Recipe Wednesday!

Mediterranean Turkey Skewers

12 bamboo skewers

6 TB olive oil

3 TB lemon juice

1 tsp. garlic, minced

2 TB fresh basil, chopped

1/2 tsp.salt

1/4 tsp freshly ground black pepper

1 (11 oz) boned turkey, cut into 2 inch cubes

12-16 pickled onions

2 zucchini, cut into 1 inch slices

1 red or yellow bell pepper, cut into 2 inch squares


1.  Soak bamboo skewers in water to prevent charring.

2.  Mix olive oil with lemon juice, garlic, salt, and pepper in a small bowl.

3.  Prepare skewers by alternating turkey, onions, zucchini, and pepper pieces.  Lay the prepared skewers on a platter and drizzle with olive oil mixture.  Marinate for at least 30 minutes.  Discard marinade.

4.  Preheat the grill to medium high.

5.  Grill skewers for 10 minutes, until vegetables are tender, turning occasionally.  Serve hot.

4 grams Net Carbs!

Recipe is from:  The C. I. guide-Glycemic Index Cookbook

Different Types of Fat

People often cringe at the sound of the word fat especially when it pertains to eating but fat intake is essential to your health and weight loss.  Your body uses fat for various functions of the body including nutrient transport, brain function, and energy.  Fat intake is also essential for the growth of healthy skin and hair. It is recommended that our diets contain between 25-35% fat.   Fat should be included in a healthy diet although the type of fat should be considered carefully because all fats are not created equal.

The “Not So Good For You” Fats

Studies have show that two fats-saturated and trans-fat can cause a higher incident of insulin resistance compared to other fats.  Saturated fats are found in whole and low-fat dairy as well as meats like beef, chicken, lamb, and pork.  It is recommended that only 10% of your diet contain saturated fats.  As we discussed previously, high consumption of saturated fats has a strong correlation to heart disease.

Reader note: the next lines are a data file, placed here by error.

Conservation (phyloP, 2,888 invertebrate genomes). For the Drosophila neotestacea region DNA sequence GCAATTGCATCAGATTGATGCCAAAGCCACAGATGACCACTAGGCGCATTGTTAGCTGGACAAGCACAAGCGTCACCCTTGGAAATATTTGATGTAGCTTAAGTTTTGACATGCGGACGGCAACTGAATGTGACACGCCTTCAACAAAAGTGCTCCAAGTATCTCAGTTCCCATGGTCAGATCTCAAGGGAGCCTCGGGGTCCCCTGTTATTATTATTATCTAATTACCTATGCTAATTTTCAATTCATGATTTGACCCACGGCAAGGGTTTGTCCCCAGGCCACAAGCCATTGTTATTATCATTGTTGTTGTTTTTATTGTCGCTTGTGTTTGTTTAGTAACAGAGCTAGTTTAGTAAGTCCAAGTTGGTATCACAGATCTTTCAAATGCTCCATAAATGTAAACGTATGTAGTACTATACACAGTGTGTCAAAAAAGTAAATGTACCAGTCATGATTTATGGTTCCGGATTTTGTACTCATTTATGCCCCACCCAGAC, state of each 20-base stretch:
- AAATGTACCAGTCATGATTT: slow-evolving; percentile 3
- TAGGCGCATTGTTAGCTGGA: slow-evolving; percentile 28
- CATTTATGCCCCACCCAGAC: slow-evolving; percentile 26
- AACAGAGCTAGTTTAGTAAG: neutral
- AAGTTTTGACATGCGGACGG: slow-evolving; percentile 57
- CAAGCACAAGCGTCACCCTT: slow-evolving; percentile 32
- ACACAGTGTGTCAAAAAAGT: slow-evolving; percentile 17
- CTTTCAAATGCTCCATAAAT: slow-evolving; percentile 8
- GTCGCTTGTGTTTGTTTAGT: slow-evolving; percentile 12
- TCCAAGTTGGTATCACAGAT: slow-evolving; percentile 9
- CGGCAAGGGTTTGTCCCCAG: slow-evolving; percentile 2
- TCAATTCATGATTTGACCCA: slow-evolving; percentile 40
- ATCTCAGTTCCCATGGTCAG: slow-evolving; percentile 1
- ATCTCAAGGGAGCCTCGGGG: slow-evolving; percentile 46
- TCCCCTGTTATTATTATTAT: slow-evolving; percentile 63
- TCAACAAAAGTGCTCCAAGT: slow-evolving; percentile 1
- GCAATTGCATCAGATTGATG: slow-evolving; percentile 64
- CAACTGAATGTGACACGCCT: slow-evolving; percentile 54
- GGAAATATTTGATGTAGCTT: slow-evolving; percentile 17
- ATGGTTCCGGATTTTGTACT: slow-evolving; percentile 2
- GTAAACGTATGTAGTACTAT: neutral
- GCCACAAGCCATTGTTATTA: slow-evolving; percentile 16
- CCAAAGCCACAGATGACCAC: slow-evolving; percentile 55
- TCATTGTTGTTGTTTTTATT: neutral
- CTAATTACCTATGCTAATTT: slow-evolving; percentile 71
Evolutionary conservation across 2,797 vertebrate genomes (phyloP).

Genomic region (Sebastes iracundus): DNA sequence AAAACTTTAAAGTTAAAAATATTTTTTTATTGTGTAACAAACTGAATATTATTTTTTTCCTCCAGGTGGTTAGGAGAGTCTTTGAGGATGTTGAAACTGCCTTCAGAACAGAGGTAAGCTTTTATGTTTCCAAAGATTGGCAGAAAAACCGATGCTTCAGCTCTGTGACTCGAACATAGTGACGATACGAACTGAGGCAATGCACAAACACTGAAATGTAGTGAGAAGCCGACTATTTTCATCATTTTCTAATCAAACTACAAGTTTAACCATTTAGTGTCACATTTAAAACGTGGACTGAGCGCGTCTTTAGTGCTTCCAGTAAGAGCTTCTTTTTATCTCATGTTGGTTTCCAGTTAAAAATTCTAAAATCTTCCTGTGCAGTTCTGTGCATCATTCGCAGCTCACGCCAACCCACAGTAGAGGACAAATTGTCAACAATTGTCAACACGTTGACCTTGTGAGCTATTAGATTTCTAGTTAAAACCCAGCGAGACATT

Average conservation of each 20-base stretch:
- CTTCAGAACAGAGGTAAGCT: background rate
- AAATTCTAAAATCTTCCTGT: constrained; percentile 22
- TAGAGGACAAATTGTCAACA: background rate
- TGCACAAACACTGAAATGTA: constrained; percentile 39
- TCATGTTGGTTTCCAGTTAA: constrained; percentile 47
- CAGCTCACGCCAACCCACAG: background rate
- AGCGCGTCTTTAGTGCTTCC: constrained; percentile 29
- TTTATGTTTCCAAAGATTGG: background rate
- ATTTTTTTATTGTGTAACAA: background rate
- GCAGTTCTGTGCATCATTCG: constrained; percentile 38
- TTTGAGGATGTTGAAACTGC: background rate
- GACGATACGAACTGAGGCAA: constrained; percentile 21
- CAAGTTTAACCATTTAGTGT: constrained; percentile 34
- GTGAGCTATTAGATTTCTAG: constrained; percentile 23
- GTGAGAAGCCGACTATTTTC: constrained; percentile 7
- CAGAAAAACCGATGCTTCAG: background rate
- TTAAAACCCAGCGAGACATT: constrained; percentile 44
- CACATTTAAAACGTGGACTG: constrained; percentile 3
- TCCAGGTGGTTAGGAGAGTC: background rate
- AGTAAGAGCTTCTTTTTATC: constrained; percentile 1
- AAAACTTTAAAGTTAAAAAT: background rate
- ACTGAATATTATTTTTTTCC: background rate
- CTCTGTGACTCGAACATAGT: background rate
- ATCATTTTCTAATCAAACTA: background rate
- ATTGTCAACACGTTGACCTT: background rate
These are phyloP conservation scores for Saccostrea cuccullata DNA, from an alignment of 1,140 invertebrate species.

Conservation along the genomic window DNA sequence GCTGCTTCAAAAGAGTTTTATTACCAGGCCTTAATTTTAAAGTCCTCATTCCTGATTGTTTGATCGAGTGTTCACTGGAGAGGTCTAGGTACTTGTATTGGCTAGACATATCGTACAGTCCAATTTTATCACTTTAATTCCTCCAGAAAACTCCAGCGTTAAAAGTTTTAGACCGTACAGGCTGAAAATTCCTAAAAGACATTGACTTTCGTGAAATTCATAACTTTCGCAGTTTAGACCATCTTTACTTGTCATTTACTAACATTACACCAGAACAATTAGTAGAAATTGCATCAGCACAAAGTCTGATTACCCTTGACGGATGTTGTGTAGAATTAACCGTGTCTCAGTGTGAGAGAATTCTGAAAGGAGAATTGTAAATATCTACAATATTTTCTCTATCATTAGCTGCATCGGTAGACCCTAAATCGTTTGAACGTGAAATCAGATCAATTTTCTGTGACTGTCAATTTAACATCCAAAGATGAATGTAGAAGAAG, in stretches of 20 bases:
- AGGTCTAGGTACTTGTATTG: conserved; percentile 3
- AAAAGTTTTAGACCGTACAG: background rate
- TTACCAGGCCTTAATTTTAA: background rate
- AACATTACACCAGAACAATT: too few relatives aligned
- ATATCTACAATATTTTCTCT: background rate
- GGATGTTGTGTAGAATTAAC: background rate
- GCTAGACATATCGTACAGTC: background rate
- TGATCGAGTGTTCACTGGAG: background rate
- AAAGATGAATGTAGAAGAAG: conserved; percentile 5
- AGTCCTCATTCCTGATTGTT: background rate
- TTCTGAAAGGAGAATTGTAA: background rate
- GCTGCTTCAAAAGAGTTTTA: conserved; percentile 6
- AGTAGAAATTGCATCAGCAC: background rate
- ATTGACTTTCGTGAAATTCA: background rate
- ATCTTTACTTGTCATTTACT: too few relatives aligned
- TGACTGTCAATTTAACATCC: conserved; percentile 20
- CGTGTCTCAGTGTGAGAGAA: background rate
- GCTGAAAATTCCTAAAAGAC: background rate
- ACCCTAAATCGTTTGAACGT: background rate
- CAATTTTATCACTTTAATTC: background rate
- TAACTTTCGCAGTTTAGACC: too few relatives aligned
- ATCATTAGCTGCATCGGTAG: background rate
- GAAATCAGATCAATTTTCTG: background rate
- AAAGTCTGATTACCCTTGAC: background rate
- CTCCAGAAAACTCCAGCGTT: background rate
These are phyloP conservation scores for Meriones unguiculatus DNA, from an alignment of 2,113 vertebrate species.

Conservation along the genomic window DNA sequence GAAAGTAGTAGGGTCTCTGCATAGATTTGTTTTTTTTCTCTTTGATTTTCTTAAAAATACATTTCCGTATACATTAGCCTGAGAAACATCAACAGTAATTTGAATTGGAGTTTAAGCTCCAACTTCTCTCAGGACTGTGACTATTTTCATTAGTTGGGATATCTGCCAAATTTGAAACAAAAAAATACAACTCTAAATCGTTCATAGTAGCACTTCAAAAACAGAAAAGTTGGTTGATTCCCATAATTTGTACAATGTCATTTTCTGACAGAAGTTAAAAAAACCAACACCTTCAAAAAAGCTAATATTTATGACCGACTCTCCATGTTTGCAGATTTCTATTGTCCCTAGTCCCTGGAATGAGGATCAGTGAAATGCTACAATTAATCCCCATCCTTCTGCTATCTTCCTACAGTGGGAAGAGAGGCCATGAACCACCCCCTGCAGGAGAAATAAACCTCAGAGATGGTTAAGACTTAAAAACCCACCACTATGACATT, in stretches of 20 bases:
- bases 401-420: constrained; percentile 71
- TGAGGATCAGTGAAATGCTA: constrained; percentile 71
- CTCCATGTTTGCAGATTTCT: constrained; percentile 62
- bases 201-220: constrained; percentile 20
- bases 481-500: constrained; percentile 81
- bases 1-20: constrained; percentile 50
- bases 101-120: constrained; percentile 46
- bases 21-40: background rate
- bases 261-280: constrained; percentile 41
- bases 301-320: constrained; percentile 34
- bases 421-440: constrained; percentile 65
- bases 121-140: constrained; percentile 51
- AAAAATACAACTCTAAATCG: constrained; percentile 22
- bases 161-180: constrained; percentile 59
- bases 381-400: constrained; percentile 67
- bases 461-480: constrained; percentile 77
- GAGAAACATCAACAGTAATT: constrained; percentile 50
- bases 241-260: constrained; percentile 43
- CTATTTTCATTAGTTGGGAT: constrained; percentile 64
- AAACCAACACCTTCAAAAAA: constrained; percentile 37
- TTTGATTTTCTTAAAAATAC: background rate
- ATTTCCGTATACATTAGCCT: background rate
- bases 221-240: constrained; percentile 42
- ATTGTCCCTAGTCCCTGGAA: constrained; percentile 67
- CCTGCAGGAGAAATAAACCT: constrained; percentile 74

Trans fats are not naturally occurring fats.  Trans fats have been manufactured to prolong the shelf life of a food product.  Trans fats make an appearance in many processed and prepared foods.  It is a good idea to avoid these fats and check your pre-packaged food for traces of trans-fat.  The FDA now requires food manufacturers to list the amount of trans fat per serving.

The Good For You Fats

Just like your body needs proteins from your diet to aid vital functions, fat is also a necessary component to good health.  Let’s take a look at the differences of the good fats: monounsaturated and polyunsaturated.

Monounsaturated fatty acids (MUFA) can reduce insulin resistance and lower the “lousy” LDL cholesterol.  MUFAs are also chemically stable meaning that they have great protective qualities.  Also called Omega-9s, MUFAs show up in the following foods:  most nuts (almonds, Brazil nuts, cashews, hazelnuts, and peanuts), olive oil, sesame seeds, coconut oil, and avocados.  The recommended amount of MUFAS is 10% of your daily dietary intake.

Polyunsaturated fats are also very good for you and a wonderful fat to include into your weekly diet.  Two main components of the PUFAs are the Omega 3 and 6 essential fatty acids.  These fats are called essential because our body cannot produce them through biological processes so we must ingest them to gain the benefits.

Omega-3 fatty acids are abundant in cold-water fish and fish oils, flax oil and seed, other seeds, and some algae.  Omega-3 fatty acids are very beneficial to our body.  They support our immune system, reduce inflammation in joints and skin, and improve heart health by lowering cholesterol and triglyceride levels.  It is recommended to eat omega 3 rich foods three to four times a week or take a daily supplement.

Our Western diet (a diet high in red meat) promotes higher levels of Omega-6 but the more balanced approach would be to consume 1 part omega-6 to 2 parts Omega-3.  Omega-6 food sources include: butter, red meat, coconut oil, palm kernel oil, soybean, safflower, and corn oils.